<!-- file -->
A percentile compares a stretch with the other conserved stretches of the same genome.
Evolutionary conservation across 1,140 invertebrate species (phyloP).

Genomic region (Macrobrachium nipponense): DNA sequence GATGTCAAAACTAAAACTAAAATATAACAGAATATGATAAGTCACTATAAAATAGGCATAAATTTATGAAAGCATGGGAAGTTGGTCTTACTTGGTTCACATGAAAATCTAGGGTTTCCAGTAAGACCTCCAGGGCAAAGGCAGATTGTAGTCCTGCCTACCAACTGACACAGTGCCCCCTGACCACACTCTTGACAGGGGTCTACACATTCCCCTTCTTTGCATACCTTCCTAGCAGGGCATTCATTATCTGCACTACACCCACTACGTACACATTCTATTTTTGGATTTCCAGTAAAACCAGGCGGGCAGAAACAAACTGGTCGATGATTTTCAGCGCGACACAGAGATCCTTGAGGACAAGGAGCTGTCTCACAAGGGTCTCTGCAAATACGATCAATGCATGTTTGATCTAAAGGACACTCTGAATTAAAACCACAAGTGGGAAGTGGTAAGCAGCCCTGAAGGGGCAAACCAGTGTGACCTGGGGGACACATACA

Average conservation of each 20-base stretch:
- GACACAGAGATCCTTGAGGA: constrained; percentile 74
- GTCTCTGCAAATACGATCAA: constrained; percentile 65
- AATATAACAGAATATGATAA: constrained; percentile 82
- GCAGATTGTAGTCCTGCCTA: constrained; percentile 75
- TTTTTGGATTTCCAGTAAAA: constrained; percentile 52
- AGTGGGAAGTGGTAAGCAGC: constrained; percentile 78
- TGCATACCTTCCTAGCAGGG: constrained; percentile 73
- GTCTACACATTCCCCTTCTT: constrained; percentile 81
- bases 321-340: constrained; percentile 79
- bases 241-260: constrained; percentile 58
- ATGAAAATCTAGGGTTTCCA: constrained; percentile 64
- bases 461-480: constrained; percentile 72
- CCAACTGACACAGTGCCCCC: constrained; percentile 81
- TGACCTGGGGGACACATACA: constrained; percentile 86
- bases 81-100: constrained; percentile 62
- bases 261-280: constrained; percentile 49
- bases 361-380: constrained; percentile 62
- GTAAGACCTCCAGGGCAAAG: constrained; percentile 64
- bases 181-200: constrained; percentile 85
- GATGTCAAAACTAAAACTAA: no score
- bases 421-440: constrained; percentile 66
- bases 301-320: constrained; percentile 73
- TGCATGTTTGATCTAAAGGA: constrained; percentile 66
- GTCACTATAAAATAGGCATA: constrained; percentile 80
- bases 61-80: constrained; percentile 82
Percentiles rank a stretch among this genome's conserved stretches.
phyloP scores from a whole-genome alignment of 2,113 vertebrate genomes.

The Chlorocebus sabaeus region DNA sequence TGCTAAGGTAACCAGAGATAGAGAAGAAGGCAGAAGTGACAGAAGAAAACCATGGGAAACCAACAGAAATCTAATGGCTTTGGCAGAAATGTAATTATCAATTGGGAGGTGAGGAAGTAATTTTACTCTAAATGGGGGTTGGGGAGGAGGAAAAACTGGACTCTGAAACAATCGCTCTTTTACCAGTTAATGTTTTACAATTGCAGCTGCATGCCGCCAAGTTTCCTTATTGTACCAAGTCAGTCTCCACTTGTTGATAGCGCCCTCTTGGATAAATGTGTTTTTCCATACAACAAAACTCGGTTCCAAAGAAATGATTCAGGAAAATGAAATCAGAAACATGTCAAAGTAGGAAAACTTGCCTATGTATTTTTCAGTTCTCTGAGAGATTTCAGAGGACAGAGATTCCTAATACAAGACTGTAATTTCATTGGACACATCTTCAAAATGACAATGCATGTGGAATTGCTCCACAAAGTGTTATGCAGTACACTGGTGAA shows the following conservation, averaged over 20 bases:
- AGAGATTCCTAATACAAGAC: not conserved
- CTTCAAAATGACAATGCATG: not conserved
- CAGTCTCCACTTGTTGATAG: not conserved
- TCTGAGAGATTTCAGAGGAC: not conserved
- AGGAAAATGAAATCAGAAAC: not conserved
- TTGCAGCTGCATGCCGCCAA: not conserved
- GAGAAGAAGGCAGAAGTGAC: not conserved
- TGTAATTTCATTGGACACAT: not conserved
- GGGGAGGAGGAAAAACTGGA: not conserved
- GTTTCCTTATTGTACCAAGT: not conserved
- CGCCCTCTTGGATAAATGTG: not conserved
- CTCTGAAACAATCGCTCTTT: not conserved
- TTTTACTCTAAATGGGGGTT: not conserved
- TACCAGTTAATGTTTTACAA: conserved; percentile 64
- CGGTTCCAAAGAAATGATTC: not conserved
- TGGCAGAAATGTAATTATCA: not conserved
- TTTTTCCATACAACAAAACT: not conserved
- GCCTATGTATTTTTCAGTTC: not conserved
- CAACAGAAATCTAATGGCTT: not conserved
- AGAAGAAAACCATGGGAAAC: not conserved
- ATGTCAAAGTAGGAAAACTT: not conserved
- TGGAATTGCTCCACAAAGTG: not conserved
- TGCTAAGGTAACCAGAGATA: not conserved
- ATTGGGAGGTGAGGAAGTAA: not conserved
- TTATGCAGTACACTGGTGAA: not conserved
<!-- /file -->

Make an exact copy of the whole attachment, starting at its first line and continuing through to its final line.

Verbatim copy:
A percentile compares a stretch with the other conserved stretches of the same genome.
Evolutionary conservation across 1,140 invertebrate species (phyloP).

Genomic region (Macrobrachium nipponense): DNA sequence GATGTCAAAACTAAAACTAAAATATAACAGAATATGATAAGTCACTATAAAATAGGCATAAATTTATGAAAGCATGGGAAGTTGGTCTTACTTGGTTCACATGAAAATCTAGGGTTTCCAGTAAGACCTCCAGGGCAAAGGCAGATTGTAGTCCTGCCTACCAACTGACACAGTGCCCCCTGACCACACTCTTGACAGGGGTCTACACATTCCCCTTCTTTGCATACCTTCCTAGCAGGGCATTCATTATCTGCACTACACCCACTACGTACACATTCTATTTTTGGATTTCCAGTAAAACCAGGCGGGCAGAAACAAACTGGTCGATGATTTTCAGCGCGACACAGAGATCCTTGAGGACAAGGAGCTGTCTCACAAGGGTCTCTGCAAATACGATCAATGCATGTTTGATCTAAAGGACACTCTGAATTAAAACCACAAGTGGGAAGTGGTAAGCAGCCCTGAAGGGGCAAACCAGTGTGACCTGGGGGACACATACA

Average conservation of each 20-base stretch:
- GACACAGAGATCCTTGAGGA: constrained; percentile 74
- GTCTCTGCAAATACGATCAA: constrained; percentile 65
- AATATAACAGAATATGATAA: constrained; percentile 82
- GCAGATTGTAGTCCTGCCTA: constrained; percentile 75
- TTTTTGGATTTCCAGTAAAA: constrained; percentile 52
- AGTGGGAAGTGGTAAGCAGC: constrained; percentile 78
- TGCATACCTTCCTAGCAGGG: constrained; percentile 73
- GTCTACACATTCCCCTTCTT: constrained; percentile 81
- bases 321-340: constrained; percentile 79
- bases 241-260: constrained; percentile 58
- ATGAAAATCTAGGGTTTCCA: constrained; percentile 64
- bases 461-480: constrained; percentile 72
- CCAACTGACACAGTGCCCCC: constrained; percentile 81
- TGACCTGGGGGACACATACA: constrained; percentile 86
- bases 81-100: constrained; percentile 62
- bases 261-280: constrained; percentile 49
- bases 361-380: constrained; percentile 62
- GTAAGACCTCCAGGGCAAAG: constrained; percentile 64
- bases 181-200: constrained; percentile 85
- GATGTCAAAACTAAAACTAA: no score
- bases 421-440: constrained; percentile 66
- bases 301-320: constrained; percentile 73
- TGCATGTTTGATCTAAAGGA: constrained; percentile 66
- GTCACTATAAAATAGGCATA: constrained; percentile 80
- bases 61-80: constrained; percentile 82
Percentiles rank a stretch among this genome's conserved stretches.
phyloP scores from a whole-genome alignment of 2,113 vertebrate genomes.

The Chlorocebus sabaeus region DNA sequence TGCTAAGGTAACCAGAGATAGAGAAGAAGGCAGAAGTGACAGAAGAAAACCATGGGAAACCAACAGAAATCTAATGGCTTTGGCAGAAATGTAATTATCAATTGGGAGGTGAGGAAGTAATTTTACTCTAAATGGGGGTTGGGGAGGAGGAAAAACTGGACTCTGAAACAATCGCTCTTTTACCAGTTAATGTTTTACAATTGCAGCTGCATGCCGCCAAGTTTCCTTATTGTACCAAGTCAGTCTCCACTTGTTGATAGCGCCCTCTTGGATAAATGTGTTTTTCCATACAACAAAACTCGGTTCCAAAGAAATGATTCAGGAAAATGAAATCAGAAACATGTCAAAGTAGGAAAACTTGCCTATGTATTTTTCAGTTCTCTGAGAGATTTCAGAGGACAGAGATTCCTAATACAAGACTGTAATTTCATTGGACACATCTTCAAAATGACAATGCATGTGGAATTGCTCCACAAAGTGTTATGCAGTACACTGGTGAA shows the following conservation, averaged over 20 bases:
- AGAGATTCCTAATACAAGAC: not conserved
- CTTCAAAATGACAATGCATG: not conserved
- CAGTCTCCACTTGTTGATAG: not conserved
- TCTGAGAGATTTCAGAGGAC: not conserved
- AGGAAAATGAAATCAGAAAC: not conserved
- TTGCAGCTGCATGCCGCCAA: not conserved
- GAGAAGAAGGCAGAAGTGAC: not conserved
- TGTAATTTCATTGGACACAT: not conserved
- GGGGAGGAGGAAAAACTGGA: not conserved
- GTTTCCTTATTGTACCAAGT: not conserved
- CGCCCTCTTGGATAAATGTG: not conserved
- CTCTGAAACAATCGCTCTTT: not conserved
- TTTTACTCTAAATGGGGGTT: not conserved
- TACCAGTTAATGTTTTACAA: conserved; percentile 64
- CGGTTCCAAAGAAATGATTC: not conserved
- TGGCAGAAATGTAATTATCA: not conserved
- TTTTTCCATACAACAAAACT: not conserved
- GCCTATGTATTTTTCAGTTC: not conserved
- CAACAGAAATCTAATGGCTT: not conserved
- AGAAGAAAACCATGGGAAAC: not conserved
- ATGTCAAAGTAGGAAAACTT: not conserved
- TGGAATTGCTCCACAAAGTG: not conserved
- TGCTAAGGTAACCAGAGATA: not conserved
- ATTGGGAGGTGAGGAAGTAA: not conserved
- TTATGCAGTACACTGGTGAA: not conserved